The Canadian-funded NCHR-Haiti played a key role in the coup

Pierre Espérance and the RNDDH played a key role in the coup d’état that forced democratically elected Aristide from power in 2004.

At the time, Espérance’s so-called human rights group was named NCHR-Haiti.

Brian Concannon, a human rights lawyer and director of the Institute for Justice and Democracy in Haiti (IJDH), described NCHR-Haiti as a “ferocious critic” of Aristide’s government and an “ally” of the illegal regime. According to Concannon, the Latortue regime “had an agreement with NCHR-Haiti to prosecute anyone the organization denounced.”

“People perceived to support Haiti’s constitutional government or Fanmi Lavalas, the political party of President Jean-Bertrand Aristide, [were] systematically persecuted from late February [2004] through the present. In many cases, the de facto government of Prime Minister Gérard Latortue is directly responsible for the persecution,” Concannon explained.

NCHR-Haiti “became increasingly politicized and, in the wake of the 2004 coup d’état, it cooperated with the IGH [the Latortue / Boniface regime] in persecuting Lavalas activists,” Concannon later wrote in The Jurist. “The persecution became so flagrant that NCHR-Haiti’s former parent organization, New York-based NCHR, publicly repudiated the Haitian group and asked it to change its name.”

Espérance and NCHR-Haiti then changed their name to the “National Human Rights Defense Network”, or the RNDDH.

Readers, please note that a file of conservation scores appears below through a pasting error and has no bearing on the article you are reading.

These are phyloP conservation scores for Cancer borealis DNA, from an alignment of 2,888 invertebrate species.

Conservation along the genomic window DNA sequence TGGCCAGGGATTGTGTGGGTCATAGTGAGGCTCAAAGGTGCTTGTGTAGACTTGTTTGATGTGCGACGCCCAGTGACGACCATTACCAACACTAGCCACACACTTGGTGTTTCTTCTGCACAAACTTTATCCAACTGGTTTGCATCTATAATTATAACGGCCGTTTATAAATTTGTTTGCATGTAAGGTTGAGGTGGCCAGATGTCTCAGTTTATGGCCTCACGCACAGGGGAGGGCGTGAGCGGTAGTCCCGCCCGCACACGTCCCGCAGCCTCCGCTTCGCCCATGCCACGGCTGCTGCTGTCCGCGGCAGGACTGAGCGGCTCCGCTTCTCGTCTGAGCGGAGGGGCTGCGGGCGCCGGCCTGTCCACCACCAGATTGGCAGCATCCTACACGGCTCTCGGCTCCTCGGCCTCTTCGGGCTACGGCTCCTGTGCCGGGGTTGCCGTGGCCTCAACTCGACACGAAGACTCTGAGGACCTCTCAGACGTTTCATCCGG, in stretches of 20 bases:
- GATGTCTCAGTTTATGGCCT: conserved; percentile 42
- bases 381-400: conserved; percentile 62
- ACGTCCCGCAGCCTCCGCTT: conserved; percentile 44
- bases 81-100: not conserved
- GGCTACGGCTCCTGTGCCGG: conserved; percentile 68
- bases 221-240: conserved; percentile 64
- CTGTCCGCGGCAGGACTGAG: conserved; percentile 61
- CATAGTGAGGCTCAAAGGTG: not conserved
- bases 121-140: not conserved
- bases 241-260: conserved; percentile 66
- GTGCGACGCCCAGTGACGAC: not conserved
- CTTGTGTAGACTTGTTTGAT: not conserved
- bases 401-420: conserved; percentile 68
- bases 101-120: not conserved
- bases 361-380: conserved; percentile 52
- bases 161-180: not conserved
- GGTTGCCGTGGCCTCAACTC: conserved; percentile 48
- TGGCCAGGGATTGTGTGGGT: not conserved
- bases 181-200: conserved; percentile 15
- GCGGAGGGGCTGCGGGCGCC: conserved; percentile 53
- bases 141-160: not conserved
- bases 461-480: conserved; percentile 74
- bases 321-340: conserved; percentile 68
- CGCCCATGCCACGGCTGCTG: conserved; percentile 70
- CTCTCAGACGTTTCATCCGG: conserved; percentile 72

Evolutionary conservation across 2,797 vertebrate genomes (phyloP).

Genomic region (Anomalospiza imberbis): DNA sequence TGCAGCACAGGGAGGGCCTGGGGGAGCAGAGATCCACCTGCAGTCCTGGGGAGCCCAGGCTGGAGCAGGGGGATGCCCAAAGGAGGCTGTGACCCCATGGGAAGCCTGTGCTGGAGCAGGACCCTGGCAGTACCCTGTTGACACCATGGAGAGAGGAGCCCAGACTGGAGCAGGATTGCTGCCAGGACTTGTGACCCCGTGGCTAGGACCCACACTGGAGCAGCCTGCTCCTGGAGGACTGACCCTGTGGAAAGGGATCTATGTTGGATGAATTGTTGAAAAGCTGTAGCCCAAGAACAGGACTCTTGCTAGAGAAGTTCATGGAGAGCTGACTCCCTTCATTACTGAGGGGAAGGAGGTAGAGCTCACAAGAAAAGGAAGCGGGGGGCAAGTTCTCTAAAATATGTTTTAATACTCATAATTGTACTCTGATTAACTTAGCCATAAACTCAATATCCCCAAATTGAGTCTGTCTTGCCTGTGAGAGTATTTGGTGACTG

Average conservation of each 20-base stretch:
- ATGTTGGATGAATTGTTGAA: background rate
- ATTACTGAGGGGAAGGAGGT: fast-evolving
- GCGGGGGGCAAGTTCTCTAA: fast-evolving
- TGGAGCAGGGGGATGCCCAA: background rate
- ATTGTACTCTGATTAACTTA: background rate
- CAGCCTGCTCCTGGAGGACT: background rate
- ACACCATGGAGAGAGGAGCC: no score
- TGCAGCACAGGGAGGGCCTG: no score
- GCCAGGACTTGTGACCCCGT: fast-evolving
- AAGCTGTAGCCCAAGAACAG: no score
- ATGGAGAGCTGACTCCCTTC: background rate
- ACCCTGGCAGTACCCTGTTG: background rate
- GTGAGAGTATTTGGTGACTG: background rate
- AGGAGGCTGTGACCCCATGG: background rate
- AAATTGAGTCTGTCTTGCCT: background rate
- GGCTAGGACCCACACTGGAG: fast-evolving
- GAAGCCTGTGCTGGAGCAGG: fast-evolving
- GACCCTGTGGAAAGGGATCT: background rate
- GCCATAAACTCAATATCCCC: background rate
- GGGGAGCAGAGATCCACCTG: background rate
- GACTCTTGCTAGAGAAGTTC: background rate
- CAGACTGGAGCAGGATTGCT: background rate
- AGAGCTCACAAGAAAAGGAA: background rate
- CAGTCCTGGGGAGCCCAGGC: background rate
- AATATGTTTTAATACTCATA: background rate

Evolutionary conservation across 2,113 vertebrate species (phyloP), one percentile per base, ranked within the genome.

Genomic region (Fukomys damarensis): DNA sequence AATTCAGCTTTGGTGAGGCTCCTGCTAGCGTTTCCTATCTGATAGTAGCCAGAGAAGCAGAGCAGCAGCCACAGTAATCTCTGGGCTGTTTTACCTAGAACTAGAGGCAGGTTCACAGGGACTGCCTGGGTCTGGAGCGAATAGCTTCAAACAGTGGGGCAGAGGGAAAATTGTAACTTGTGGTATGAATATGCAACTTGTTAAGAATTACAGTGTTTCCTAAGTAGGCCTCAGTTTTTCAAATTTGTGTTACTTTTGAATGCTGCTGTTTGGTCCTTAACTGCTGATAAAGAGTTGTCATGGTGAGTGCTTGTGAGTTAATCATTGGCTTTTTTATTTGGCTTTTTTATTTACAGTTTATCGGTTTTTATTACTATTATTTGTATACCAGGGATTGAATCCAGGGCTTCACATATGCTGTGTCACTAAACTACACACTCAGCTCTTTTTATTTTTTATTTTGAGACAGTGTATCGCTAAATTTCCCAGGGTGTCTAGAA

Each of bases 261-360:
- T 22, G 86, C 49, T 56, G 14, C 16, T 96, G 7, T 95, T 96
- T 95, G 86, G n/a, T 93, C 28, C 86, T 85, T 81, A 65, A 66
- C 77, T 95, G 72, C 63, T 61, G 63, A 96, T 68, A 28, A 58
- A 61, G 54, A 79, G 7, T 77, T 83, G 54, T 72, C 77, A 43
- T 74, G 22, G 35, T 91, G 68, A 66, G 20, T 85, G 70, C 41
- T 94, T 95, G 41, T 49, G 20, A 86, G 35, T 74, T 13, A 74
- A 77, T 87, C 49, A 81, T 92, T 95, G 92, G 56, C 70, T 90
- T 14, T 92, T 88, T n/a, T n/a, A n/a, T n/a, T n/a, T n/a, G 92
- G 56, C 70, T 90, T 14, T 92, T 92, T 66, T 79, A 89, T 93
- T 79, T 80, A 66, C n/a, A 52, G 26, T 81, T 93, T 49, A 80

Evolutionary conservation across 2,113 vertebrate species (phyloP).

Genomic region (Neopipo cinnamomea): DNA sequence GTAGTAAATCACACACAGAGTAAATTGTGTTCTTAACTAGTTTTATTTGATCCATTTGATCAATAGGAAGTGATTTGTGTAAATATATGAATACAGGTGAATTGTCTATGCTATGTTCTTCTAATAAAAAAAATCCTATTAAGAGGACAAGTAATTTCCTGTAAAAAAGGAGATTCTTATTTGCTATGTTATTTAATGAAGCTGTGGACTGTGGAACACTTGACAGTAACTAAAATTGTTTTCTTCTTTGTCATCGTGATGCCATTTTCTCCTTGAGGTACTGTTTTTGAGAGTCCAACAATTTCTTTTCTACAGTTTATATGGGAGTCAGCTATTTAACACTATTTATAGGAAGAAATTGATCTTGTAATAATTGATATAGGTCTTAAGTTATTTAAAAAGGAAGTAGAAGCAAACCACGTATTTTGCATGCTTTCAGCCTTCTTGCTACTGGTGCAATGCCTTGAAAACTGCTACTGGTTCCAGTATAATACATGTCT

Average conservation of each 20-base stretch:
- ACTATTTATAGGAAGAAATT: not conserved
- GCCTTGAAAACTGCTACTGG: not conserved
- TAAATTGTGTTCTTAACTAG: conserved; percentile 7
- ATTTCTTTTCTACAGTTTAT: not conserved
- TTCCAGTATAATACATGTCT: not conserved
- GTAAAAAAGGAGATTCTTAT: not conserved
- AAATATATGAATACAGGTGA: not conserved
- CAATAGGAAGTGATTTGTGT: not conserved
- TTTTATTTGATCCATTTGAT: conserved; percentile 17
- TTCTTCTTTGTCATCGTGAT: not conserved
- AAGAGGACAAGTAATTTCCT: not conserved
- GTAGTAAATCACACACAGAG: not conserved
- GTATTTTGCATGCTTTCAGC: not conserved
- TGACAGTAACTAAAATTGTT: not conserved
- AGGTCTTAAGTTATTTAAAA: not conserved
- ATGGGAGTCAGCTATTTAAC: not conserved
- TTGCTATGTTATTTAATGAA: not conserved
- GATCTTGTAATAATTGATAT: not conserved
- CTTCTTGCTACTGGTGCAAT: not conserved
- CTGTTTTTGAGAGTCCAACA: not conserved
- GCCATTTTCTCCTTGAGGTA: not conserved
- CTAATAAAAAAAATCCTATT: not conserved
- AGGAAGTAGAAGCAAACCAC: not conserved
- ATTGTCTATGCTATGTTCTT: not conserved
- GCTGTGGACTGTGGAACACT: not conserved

The RNDDH manufactured a “massacre” to frame Haiti’s PM Yvon Neptune

In an open letter sent on Oct. 19, 2006, to Haiti’s Justice Minister René Magloire, human rights lawyer Joseph refers to NCHR-Haiti as an “injustice machine” that was invented through Canadian government funding. Joseph argued that accusations made against FL elected representative Amanus Mayette and former prime minister Yvon Neptune “are political”. Emphasizing that accusations by NCHR-Haiti resulted in “more than a hundred Fanmi Lavalas grassroots activists” being “arrested and detained with no charge, and no trial.”

Joseph and several other human rights lawyers demanded the release of FL political prisoners, including former parliamentarian Mayette and Neptune.

The letter also highlights NCHR-Haiti’s role in the Latortue regime’s “tenacious program of vengeance” which caused “caused considerable harm to the political prisoners,” noting that “it was on the basis of a mere [NCHR-Haiti] press release” that Neptune and Mayette were arrested.

In a separate interview, BAI’s Joseph accused the RNDDH of fabricating allegations against three elected FL leaders as part of a “disinformation campaign.” Joseph represented these leaders as a defense lawyer against allegations that they orchestrated a massacre in La Scierie, a neighborhood of Saint Marc in Haiti.

Author Jeb Sprague described the events in La Scierie in his book Paramilitarism and the Assault on Democracy in Haiti, which would be used by Espérance and RNDDH to help create the grounds for his illegal detention by the coup regime.

Sprague describes a coordinated attack where anti-government paramilitary forces attacked police stations across the Haiti’s Gonaïves region in early 2004. After the city’s fall, a smaller group broke away and entered Saint-Marc (La Scierie). This paramilitary squad met up with RAMICOS (Rassemblements des Militants Consequents de la Commune de Saint-Marc). Sprague describes RAMICOS as a “quasi-paramilitary group financed by opposition elites.” RAMICOS and the paramilitaries immediately attacked government buildings and police stations.